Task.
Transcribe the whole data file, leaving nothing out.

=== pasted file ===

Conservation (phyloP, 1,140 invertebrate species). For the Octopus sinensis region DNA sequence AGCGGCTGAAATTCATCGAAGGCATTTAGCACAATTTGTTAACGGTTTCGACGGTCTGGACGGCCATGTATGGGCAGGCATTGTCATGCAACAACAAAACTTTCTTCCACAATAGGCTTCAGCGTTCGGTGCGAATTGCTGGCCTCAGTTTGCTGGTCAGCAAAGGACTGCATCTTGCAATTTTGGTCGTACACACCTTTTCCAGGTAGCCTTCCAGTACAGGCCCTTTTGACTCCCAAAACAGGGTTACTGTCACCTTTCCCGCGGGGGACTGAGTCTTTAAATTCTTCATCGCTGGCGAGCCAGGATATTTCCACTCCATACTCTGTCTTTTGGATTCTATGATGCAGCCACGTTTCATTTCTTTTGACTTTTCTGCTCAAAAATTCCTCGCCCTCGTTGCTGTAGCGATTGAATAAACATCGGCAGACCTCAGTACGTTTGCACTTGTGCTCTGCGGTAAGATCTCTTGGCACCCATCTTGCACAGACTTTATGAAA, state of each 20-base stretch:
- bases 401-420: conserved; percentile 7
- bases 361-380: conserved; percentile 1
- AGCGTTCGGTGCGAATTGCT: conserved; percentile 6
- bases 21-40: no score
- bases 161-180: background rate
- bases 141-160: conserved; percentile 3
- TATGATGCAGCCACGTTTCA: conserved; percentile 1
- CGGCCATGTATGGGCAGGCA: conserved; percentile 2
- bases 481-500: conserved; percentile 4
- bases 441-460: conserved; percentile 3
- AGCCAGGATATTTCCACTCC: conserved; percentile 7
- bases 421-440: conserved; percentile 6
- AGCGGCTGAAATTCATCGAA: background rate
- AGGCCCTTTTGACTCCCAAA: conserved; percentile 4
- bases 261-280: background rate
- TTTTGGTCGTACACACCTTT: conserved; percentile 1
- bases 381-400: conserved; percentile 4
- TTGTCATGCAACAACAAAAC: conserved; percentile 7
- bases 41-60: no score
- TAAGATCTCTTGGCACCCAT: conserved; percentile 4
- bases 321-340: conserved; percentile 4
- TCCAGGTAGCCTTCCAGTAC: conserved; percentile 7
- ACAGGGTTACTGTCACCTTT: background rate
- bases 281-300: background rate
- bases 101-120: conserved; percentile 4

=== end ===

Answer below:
Conservation (phyloP, 1,140 invertebrate species). For the Octopus sinensis region DNA sequence AGCGGCTGAAATTCATCGAAGGCATTTAGCACAATTTGTTAACGGTTTCGACGGTCTGGACGGCCATGTATGGGCAGGCATTGTCATGCAACAACAAAACTTTCTTCCACAATAGGCTTCAGCGTTCGGTGCGAATTGCTGGCCTCAGTTTGCTGGTCAGCAAAGGACTGCATCTTGCAATTTTGGTCGTACACACCTTTTCCAGGTAGCCTTCCAGTACAGGCCCTTTTGACTCCCAAAACAGGGTTACTGTCACCTTTCCCGCGGGGGACTGAGTCTTTAAATTCTTCATCGCTGGCGAGCCAGGATATTTCCACTCCATACTCTGTCTTTTGGATTCTATGATGCAGCCACGTTTCATTTCTTTTGACTTTTCTGCTCAAAAATTCCTCGCCCTCGTTGCTGTAGCGATTGAATAAACATCGGCAGACCTCAGTACGTTTGCACTTGTGCTCTGCGGTAAGATCTCTTGGCACCCATCTTGCACAGACTTTATGAAA, state of each 20-base stretch:
- bases 401-420: conserved; percentile 7
- bases 361-380: conserved; percentile 1
- AGCGTTCGGTGCGAATTGCT: conserved; percentile 6
- bases 21-40: no score
- bases 161-180: background rate
- bases 141-160: conserved; percentile 3
- TATGATGCAGCCACGTTTCA: conserved; percentile 1
- CGGCCATGTATGGGCAGGCA: conserved; percentile 2
- bases 481-500: conserved; percentile 4
- bases 441-460: conserved; percentile 3
- AGCCAGGATATTTCCACTCC: conserved; percentile 7
- bases 421-440: conserved; percentile 6
- AGCGGCTGAAATTCATCGAA: background rate
- AGGCCCTTTTGACTCCCAAA: conserved; percentile 4
- bases 261-280: background rate
- TTTTGGTCGTACACACCTTT: conserved; percentile 1
- bases 381-400: conserved; percentile 4
- TTGTCATGCAACAACAAAAC: conserved; percentile 7
- bases 41-60: no score
- TAAGATCTCTTGGCACCCAT: conserved; percentile 4
- bases 321-340: conserved; percentile 4
- TCCAGGTAGCCTTCCAGTAC: conserved; percentile 7
- ACAGGGTTACTGTCACCTTT: background rate
- bases 281-300: background rate
- bases 101-120: conserved; percentile 4